Now you see it, now you don’t: A proposed $300,000 contract between Orange County District Attorney Tony Rackauckas and a British DNA lab provided for software that would help track down criminals by identifying their relatives.
The method, called “familial searching,” is rarely used in the United States because of privacy concerns, although California Attorney General Jerry Brown has said he would consider opening the state database to such searches on a case-by-case basis. The FBI is exploring its use as well.
Rackauckas removed the “familial searching” provision from the 30-page contract with Forensic Science Service last week after an aide to John Moorlach, chairman of the board of supervisors, started asking questions. Rackauckas said Monday he doesn’t want the controversy surrounding familial searches to derail his effort to build a DNA database of people convicted of local misdemeanors. So far the database has 4,000 samples.
“I don’t want to risk the contract for an ancillary function that we may not even use,” Rackauckas said. “It was something I believe is a good investigative tool…but if I’m going to start getting push-back from various people, I don’t think we need it.”
The amended one-year contract, pulled from the Sept. 16 agenda by Moorlach and chief-of-staff Mario Mainero, will go before the board on Tuesday — with a $50,000 reduction.
But that doesn’t mean Rackauckas is giving up on familial searching. He’s just putting it on the back-burner, letting the state, FBI and other jurisdictions take the lead in exploring the method and fighting the legal challenges.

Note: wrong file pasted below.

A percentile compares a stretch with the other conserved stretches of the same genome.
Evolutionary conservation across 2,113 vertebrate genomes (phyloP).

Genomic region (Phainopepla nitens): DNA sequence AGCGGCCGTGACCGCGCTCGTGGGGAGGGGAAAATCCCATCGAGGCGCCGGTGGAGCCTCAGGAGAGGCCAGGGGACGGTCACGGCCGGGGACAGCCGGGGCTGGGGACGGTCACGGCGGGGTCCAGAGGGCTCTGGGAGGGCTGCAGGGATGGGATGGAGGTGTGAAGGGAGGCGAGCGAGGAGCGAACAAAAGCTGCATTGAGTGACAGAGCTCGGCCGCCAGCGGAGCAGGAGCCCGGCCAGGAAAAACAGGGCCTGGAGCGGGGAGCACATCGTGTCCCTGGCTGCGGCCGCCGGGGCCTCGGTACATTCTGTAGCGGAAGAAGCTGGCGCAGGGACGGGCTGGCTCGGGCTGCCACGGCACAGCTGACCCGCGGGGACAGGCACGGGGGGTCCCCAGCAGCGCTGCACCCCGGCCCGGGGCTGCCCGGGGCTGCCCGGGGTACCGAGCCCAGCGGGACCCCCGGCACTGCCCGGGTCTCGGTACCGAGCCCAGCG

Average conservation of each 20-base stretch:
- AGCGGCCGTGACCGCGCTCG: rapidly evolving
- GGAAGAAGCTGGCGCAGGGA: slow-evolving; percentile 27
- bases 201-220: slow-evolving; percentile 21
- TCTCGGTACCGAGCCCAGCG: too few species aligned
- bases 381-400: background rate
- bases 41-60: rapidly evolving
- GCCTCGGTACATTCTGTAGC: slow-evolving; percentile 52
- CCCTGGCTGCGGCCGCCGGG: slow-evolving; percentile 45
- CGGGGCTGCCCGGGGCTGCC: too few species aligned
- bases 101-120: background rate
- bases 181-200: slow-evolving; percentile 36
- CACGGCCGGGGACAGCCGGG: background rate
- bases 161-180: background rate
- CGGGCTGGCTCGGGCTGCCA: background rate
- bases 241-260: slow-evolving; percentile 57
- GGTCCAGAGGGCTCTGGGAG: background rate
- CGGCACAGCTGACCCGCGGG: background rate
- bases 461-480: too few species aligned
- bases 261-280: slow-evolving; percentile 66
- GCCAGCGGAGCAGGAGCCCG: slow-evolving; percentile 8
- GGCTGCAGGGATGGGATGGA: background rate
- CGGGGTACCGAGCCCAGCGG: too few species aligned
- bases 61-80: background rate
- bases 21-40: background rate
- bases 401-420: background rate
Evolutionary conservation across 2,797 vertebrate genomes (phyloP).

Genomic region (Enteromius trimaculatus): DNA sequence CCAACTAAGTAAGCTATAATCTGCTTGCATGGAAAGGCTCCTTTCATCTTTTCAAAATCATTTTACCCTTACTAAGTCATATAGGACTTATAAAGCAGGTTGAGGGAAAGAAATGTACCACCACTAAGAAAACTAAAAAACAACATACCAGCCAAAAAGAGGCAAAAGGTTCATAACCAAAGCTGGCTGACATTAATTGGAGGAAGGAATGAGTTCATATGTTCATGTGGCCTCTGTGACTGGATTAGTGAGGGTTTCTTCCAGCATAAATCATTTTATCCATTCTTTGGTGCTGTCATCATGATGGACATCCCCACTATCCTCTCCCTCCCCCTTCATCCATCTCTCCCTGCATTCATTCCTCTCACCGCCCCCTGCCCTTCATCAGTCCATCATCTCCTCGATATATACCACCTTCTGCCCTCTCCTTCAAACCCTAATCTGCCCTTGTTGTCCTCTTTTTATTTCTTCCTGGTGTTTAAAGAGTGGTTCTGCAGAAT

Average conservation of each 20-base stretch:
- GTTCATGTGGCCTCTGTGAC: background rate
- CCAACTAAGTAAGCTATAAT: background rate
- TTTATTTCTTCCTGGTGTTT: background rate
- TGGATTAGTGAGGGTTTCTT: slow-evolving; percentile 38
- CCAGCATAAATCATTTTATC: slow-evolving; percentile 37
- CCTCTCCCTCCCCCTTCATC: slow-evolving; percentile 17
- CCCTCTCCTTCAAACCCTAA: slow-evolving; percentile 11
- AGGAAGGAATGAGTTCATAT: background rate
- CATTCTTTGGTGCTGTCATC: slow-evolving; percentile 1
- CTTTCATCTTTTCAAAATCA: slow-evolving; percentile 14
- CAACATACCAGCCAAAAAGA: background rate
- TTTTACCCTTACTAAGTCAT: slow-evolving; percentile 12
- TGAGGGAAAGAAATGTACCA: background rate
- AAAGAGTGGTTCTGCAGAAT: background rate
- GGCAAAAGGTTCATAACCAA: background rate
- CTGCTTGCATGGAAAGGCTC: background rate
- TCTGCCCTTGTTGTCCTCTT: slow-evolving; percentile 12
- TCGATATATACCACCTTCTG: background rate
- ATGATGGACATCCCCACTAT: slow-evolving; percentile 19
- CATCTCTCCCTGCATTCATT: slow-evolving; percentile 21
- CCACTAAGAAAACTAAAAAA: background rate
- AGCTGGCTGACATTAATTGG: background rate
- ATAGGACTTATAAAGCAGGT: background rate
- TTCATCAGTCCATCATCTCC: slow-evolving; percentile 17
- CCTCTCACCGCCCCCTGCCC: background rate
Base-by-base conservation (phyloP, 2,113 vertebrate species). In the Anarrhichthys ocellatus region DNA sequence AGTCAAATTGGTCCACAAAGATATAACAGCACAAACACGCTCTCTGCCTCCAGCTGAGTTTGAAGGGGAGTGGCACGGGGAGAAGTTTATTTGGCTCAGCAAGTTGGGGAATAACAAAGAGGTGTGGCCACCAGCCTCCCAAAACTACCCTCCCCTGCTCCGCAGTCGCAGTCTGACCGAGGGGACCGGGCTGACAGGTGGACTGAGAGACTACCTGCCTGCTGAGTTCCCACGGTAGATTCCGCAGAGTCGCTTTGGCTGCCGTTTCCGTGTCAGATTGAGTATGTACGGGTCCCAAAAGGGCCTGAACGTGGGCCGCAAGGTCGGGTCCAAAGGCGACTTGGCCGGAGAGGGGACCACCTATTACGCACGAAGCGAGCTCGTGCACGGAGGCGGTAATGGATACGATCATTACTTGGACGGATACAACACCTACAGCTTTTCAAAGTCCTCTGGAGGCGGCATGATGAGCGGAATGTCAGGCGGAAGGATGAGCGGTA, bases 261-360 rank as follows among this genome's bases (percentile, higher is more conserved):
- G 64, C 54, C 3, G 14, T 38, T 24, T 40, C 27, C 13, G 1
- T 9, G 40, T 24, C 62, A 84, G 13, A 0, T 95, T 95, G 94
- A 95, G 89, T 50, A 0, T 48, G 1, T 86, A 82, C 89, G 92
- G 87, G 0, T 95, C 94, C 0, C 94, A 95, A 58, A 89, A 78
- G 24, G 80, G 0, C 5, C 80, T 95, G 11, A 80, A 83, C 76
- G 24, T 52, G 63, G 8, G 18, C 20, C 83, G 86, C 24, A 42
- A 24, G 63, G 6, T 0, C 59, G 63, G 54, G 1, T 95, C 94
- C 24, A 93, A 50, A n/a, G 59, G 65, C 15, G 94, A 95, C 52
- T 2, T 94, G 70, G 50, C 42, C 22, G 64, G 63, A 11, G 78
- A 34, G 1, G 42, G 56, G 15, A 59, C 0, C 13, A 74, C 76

Authorities in the United Kingdom have solved several high-profile murders by finding people whose DNA closely matched the offender, usually siblings, parents or offspring. Investigators then focused on the relatives in an attempt to identify the criminal. Such methods are used only on violent crimes when a direct match is not found.
Still, privacy advocates such as the American Civil Liberties Union and some scientists see familial searching as a form of genetic surveillance of the innocent.
“It is guilt by blood,” said Michael Risher, an attorney for the ACLU of Northern California. “Because your brother did something 50 years ago, you’re going to be a suspect in an unsolved case.”
Risher said the genetic tactic expands the DNA database from people arrested in a crime to their families, putting the spotlight of suspicion on them.
David Lazer, a Harvard professor and author of “DNA and the Criminal Justice System,” said the debate comes down to a delicate balance between privacy and security.
“I am deeply troubled by effectively placing people under genetic surveillance just because they are related to people pulled in by the system,” Lazer said. “I am also deeply troubled if all you had to do was click a button and use some shoe leather to catch a serial rapist (and you didn’t).”
Local prosecutors, however, say that familial searching led to the arrest of the famous “BTK” killer in Kansas — who eluded authorities for three decades until they tied DNA from the crime scene to his daughter. To ignore family DNA is to possibly let criminals run free, prosecutors say.
Camille Hill, an Orange County deputy district attorney assigned to DNA cases, said it is a shame for lab technicians to sit on matches that are not close enough to be the offender, but are close enough to be a family member.
“You can’t just ignore that,” Hill said. “You have a match that close, you need to see where it goes.”